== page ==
'General Hospital' Celebrates 50 Years: Highlights From Paley Center Panel
Not many TV shows can boast a spot in the "Guinness Book of World Records," but "General Hospital" is not just any show (especially nowadays, with the decimation of so many longtime daytime dramas); it's the longest-running American soap opera of all time and the third-longest-running drama. It's also won more Daytime Emmys for Outstanding Drama Series than any other program. More than that, it's been beloved by millions of viewers over its 50-year run (its first episode aired on April 1, 1963).
Executive producer Frank Valentini, head writer Ron Carlivati, and some of the show's biggest stars (Jane Elliot, Jason Thompson, Finola Hughes, Jacklyn Zeman, Genie Francis, Laura Wright, Maurice Benard, Kristina Wagner, Kirsten Storms, and Kimberly McCullough) gathered at the Paley Center in Los Angeles, Calif. to discuss the iconic soap, what 50 years in Port Charles means to them, and what's to come.
1. From "One Life to Live" to "General Hospital"
Both Valentini and Carlivati moved from the now-canceled "One Life to Live" to "General Hospital" in 2012, breathing new life into the series and exciting devotees with fresh storylines. And Carlivati is no fair-weather fan: He's been watching the show since he was 10: "I think it was when Laura killed David Hamilton when I started watching." Not to mention that the first time he saw a couple in bed, it was Rick and Monica. (Of course, he had no idea what they were doing, he joked.) "All those stories are still ingrained in me. It's been incredible as a fan and now being a writer," he said. Why does he feel that his style of writing resonates with fans? "Because I write from a fan's perspective."
2. Tribute to John Bernadino
If you watched the 50th-anniversary-special episodes, you probably saw the portrait of John Bernadino hanging in the background. Well, the tribute to late actor, who played Dr. Steven Hardy on the series, continued at the Paley Center celebration: His wife, Marjorie, was in the audience, and she received a round of applause.
3. More past stars?
The 50th-anniversary episodes were chock-full of tributes to the most memorable past moments and past stars (including Luke and Laura!). Now that the anniversary has come and gone, do Valentini and Carlivati plan to incorporate some of these memorable faces on a more regular basis? Carlivati admitted that trying to balance a large cast is difficult, as is making plots seem natural (even in a soap setting): "I want it not to feel like a stunt or trick." But he didn't rule it out, as long as the characters can be woven genuinely into the story.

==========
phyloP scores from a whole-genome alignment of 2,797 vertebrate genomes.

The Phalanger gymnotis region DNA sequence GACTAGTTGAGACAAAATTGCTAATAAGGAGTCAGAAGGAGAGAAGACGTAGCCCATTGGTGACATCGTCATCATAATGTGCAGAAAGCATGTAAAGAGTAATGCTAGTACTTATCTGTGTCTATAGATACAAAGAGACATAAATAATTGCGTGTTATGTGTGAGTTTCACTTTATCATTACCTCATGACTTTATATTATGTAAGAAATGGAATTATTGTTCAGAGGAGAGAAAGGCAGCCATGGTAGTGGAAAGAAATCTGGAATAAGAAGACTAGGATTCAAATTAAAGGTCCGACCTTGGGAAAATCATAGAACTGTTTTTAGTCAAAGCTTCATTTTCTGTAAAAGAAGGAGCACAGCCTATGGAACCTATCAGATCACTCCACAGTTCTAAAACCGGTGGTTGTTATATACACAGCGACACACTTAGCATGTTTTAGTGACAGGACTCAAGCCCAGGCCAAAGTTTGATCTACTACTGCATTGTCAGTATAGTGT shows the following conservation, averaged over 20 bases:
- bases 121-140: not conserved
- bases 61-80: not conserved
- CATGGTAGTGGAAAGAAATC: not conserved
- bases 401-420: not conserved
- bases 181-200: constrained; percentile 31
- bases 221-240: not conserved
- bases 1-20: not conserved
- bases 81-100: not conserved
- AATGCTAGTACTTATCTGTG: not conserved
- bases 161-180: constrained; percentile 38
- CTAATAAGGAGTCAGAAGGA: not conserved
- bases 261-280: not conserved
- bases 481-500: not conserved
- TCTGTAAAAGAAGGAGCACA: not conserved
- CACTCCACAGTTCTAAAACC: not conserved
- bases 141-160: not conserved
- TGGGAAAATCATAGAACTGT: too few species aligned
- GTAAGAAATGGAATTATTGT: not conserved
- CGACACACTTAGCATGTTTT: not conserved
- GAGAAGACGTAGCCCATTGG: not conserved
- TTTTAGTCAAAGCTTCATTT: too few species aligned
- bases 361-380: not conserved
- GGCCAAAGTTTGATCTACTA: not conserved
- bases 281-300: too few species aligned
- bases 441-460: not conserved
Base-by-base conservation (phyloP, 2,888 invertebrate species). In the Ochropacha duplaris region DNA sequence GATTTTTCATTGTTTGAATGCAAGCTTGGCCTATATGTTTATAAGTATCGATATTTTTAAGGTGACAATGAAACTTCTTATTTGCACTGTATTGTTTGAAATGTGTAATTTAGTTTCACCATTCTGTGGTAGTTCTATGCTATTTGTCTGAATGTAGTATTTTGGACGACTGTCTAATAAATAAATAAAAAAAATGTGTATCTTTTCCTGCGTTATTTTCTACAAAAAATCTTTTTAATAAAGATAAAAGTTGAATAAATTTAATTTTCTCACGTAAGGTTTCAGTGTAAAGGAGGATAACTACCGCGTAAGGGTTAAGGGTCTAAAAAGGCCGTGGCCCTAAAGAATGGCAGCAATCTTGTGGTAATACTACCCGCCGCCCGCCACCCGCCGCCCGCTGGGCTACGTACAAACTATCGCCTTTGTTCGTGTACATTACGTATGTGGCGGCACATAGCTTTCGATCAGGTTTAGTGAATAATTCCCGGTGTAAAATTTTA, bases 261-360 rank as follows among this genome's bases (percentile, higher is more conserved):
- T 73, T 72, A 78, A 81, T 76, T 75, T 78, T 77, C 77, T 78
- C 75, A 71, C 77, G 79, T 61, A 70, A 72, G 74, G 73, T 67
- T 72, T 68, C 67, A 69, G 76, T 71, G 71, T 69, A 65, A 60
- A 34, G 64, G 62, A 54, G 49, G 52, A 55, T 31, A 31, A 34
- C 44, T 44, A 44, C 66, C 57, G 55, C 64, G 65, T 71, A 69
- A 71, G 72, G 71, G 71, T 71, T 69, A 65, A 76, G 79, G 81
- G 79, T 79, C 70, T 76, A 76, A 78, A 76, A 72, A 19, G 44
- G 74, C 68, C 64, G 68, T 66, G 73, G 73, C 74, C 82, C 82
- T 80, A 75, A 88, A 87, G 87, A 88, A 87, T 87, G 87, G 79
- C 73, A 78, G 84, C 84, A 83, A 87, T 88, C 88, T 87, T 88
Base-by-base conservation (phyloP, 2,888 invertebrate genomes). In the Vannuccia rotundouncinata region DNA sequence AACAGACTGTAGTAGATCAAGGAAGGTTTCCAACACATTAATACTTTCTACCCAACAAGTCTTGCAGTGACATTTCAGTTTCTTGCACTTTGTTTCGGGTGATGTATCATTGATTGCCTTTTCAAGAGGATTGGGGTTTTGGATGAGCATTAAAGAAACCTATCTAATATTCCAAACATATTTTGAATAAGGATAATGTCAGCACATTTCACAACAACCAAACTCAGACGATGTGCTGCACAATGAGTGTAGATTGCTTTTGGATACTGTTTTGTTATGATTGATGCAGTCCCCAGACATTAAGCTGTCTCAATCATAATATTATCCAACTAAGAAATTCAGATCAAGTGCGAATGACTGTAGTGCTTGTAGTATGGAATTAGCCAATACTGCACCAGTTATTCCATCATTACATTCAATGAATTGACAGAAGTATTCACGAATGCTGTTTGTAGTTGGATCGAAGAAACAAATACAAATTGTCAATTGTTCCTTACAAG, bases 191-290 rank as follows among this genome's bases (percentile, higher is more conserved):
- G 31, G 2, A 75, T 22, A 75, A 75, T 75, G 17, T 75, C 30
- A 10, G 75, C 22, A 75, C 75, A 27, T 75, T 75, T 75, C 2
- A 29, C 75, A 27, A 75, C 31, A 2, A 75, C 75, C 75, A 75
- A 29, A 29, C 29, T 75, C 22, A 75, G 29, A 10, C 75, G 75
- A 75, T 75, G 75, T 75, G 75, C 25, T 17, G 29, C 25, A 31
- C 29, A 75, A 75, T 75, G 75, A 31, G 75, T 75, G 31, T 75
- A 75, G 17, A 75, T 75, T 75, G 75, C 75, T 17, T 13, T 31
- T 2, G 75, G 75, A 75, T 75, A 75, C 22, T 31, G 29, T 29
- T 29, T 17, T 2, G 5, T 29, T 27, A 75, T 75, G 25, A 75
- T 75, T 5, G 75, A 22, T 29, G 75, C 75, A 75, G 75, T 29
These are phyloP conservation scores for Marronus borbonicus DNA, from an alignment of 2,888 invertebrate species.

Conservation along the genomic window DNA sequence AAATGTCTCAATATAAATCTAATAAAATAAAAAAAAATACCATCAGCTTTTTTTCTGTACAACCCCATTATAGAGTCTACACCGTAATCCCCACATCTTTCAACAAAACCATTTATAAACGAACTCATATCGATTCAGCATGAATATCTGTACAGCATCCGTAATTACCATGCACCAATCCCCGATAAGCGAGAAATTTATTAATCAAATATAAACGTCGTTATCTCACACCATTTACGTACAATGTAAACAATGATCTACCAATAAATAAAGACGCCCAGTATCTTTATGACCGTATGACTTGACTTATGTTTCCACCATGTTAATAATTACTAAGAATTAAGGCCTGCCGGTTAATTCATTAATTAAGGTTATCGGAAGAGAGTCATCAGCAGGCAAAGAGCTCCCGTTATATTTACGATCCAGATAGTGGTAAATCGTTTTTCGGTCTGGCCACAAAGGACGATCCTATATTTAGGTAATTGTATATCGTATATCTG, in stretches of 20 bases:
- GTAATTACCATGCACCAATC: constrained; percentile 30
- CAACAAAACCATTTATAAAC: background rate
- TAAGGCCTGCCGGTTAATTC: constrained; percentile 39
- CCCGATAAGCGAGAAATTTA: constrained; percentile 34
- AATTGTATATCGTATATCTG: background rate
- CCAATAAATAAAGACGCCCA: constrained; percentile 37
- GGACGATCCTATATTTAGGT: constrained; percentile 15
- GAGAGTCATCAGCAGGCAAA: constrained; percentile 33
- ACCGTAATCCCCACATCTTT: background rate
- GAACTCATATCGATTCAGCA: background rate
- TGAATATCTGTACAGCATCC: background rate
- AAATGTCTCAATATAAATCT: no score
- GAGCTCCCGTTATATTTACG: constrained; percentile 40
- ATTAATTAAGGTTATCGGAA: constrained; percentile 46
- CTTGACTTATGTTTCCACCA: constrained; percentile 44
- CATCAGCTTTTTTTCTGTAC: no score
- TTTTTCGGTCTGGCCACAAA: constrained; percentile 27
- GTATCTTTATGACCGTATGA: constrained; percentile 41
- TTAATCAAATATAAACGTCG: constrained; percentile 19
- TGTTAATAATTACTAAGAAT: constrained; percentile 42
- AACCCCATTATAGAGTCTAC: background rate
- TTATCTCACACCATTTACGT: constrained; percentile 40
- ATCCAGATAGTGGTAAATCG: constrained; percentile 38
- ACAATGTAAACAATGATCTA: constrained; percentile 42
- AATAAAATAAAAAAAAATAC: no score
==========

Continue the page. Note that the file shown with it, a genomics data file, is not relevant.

4. Back from the dead
"General Hospital" is notorious for bringing back characters from the dead. So much so that Geary didn't even remember that Luke had died and returned at one point -- leaving the panel and the audience laughing. Why revive so many seemingly deceased characters? "We do it because they're characters we love so much," Carlivati said, "even though it's a soap cliché." He elaborated, saying that it's also part of living out the fantasy of someone you love coming back -- bringing up the iconic moment when fans all believed Laura was dead and then Luke saw her. "I can remember leaning on the floor watching that moment" as a kid, Carlivati said. "I think the audience loves those returns. But you can't do it all the time. … Sometimes, deaths have to stick."
What about Robin Scorpio's return? Carlivati said that her death seemed so dismal, and coming from a show that was canceled, it felt wrong. He added that soap audiences had undergone so many blows that he wanted to provide some optimism: "It wasn’t a great message to have [Robin] die. So she's still out there."
5. Remembering the HIV storyline
McCullough was only 16 when she was presented with the HIV storyline for her character, Robin Scorpio -- and that was in the 1990s, when the topic was just beginning to gain attention. What does she think now, looking back on that important event? "I didn't really know what it meant. I just knew it was really important. … Not only to entertain but to make a difference in people's lives," she said, adding that she was thankful for not catching any flack from her manager or agent. "I was excited to be challenged. I grew up a lot." The most important part of it for McCullough, though, was when fans reached out to her saying that the HIV storyline had helped them to accept family members.